Drax commends the Government of Canada on the inclusion of biomass-using technologies in the Clean Technology and Clean Electricity Investment Tax Credits from the Fall Economic Statement (FES) released this week.
Biomass is a key component of the clean energy sector with the potential to reduce reliance on diesel fuel in rural and remote communities. It is a proven dispatchable, renewable fuel source in the fight against climate change, further supporting thousands of Canadian jobs and contributing millions to local economies and an important player in a broad spectrum of technologies needed to achieve net zero.
“We are encouraged by the Canadian government’s commitment to clean energy and the recognition of biomass-used technologies as a crucial component in achieving a cleaner future,” said Will Gardiner, CEO of Drax. “Leading climate bodies and scientists agree that biomass has an important role to play in climate mitigation – as a sustainable feedstock, as a renewable energy resource, and as a carbon removals technology through Bioenergy with Carbon Capture and Storage (BECCS).”
Sustainably sourced biomass is renewable and provides reliable, flexible generation that enables technologies such as wind and solar, to connect to the grid. Sustainable biomass also supports a vital carbon-negative emissions technology (BECCS) which will be needed around the world to meet climate commitments.
“Working on both sides of the Atlantic, Drax is focused on enabling a zero-carbon, lower-cost energy future,” said Gardiner. “Drax’s ambition is to be the world’s leading provider of carbon removals through BECCS.”
BECCS is vital to energy security. Drax’s ambition through BECCS is building large-scale carbon removal facilities, creating thousands of jobs in new clean energy technology and generating dispatchable, renewable power using sustainably sourced biomass for homes and industries – while supporting the growth of the forestry sector and other intermittent energy sources.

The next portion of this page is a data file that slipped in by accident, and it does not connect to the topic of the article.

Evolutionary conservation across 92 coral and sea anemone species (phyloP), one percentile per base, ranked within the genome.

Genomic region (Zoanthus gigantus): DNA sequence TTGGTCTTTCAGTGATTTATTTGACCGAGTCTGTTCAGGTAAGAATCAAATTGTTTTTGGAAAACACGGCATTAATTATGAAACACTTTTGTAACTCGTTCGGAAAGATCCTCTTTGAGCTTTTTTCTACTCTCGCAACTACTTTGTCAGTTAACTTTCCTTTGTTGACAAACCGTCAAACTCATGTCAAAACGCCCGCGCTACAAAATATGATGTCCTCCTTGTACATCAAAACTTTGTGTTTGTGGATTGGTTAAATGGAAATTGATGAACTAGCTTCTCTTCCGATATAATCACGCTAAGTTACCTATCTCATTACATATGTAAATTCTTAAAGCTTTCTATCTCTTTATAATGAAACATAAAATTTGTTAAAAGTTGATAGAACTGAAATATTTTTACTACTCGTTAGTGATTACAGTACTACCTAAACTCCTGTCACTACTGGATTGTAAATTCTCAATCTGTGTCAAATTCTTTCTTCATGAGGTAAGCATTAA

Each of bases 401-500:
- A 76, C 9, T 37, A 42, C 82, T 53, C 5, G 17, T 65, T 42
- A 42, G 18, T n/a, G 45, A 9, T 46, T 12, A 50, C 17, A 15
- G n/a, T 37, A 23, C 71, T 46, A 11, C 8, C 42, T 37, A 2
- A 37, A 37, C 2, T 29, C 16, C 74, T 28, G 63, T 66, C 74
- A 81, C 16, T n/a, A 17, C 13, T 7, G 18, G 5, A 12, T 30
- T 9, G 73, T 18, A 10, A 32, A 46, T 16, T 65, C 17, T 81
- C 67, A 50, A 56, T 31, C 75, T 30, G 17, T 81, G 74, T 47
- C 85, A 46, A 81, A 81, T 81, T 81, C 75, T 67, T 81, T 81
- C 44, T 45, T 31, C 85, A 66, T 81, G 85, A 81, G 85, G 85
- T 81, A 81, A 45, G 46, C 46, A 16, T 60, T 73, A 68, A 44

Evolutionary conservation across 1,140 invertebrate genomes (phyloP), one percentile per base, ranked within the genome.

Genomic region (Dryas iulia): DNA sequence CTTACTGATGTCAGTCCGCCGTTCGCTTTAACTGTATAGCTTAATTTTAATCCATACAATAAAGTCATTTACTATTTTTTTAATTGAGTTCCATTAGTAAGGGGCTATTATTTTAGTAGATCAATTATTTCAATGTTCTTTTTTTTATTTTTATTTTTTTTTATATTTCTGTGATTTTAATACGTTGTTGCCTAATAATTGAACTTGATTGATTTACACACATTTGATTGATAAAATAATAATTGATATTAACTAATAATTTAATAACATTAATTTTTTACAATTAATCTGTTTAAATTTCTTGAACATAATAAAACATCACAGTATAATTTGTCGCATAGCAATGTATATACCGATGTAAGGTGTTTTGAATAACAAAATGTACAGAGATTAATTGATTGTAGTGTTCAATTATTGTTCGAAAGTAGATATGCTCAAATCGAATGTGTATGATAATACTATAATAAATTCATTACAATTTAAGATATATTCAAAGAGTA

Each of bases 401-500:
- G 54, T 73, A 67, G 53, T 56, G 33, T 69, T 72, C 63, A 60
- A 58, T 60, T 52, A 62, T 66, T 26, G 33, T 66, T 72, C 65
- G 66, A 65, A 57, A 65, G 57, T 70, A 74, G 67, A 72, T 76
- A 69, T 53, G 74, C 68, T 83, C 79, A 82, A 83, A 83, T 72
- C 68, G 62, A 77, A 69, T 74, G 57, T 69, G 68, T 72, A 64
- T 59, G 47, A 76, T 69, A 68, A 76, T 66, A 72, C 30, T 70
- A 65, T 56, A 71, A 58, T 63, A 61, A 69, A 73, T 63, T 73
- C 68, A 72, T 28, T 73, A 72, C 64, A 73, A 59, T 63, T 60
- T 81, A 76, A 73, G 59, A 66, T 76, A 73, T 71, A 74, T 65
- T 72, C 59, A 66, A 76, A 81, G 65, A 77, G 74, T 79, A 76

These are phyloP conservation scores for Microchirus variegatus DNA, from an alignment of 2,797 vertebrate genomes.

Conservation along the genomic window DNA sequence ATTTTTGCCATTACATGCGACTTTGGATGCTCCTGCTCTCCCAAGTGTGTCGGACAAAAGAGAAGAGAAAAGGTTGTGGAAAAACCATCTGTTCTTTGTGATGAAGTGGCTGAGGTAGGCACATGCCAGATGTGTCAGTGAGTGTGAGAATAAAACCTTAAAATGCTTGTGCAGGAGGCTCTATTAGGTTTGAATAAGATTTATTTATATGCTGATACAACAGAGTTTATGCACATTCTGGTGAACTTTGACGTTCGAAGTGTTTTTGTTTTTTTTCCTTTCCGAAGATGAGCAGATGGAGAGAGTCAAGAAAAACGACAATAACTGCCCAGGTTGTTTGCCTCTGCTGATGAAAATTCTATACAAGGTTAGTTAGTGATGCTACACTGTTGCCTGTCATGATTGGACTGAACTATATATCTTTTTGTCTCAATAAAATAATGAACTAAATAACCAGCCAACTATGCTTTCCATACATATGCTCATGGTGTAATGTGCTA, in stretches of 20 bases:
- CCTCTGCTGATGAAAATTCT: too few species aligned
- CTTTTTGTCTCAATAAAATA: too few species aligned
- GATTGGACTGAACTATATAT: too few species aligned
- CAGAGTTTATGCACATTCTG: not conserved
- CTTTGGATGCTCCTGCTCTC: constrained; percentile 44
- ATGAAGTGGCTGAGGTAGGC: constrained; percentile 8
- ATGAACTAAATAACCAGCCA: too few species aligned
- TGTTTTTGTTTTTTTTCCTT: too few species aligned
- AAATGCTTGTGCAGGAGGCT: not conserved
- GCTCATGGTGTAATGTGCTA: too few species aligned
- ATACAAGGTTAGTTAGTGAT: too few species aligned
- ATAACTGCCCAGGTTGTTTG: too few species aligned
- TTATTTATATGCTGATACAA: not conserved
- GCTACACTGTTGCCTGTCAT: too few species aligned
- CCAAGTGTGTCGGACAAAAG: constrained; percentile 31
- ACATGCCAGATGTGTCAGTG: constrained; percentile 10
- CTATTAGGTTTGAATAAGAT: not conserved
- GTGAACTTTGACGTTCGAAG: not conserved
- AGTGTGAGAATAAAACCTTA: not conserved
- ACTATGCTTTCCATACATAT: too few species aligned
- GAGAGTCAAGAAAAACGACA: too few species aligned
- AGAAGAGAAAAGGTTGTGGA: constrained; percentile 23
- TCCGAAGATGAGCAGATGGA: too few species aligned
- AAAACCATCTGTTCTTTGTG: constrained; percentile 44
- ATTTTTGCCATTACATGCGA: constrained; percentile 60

With the right policy framework, and further announcements such as the one in the FES, Drax believes that Canada could be an ideal location to deploy BECCS, given its access to one of the world’s greatest fibre baskets, well-established sustainable forestry sector, and suitable geology for CO2 storage.
“Supporting BECCS deployment in Canada would kick start a whole new sector of the economy, creating green growth on an even greater scale, creating additional jobs, and investing in rural economies unlike what we have previously seen,” said Gardiner.
In Canada, Drax has invested over $830 million in the Canadian forestry sector, supporting more than 10,000 jobs and contributing $1.1 billion to the nation’s GDP in 2021.
Drax looks forward to working closely with the Canadian government to advance the biomass industry further and create opportunities for forest workers, including through meaningful partnerships with First Nations communities and businesses.
Communications Manager, Canada
Drax Group’s purpose is to enable a zero carbon, lower cost energy future and in 2019 announced a world-leading ambition to be carbon negative by 2030, using bioenergy with carbon capture and storage (BECCS) technology. Drax’s around 3,000 employees operate across three principal areas of activity – electricity generation, electricity sales to business customers and compressed wood pellet production and supply to third parties. For more information, visit http://www.drax.com/ca
Pellet production and supply:
The Group has 18 operational pellet plants and developments with nameplate production capacity of around five million tons a year. Drax is targeting eight million tons of production capacity by 2030, which will require the development of over three million tons of new biomass pellet production capacity. The pellets are produced using materials sourced from sustainably managed working forests and are supplied to third party customers in Europe and Asia for the generation of renewable power.
Drax’s pellet plants supply biomass used at its own power station in North Yorkshire, England to generate flexible, renewable power for the UK’s homes and businesses, and also to customers in Europe and Asia.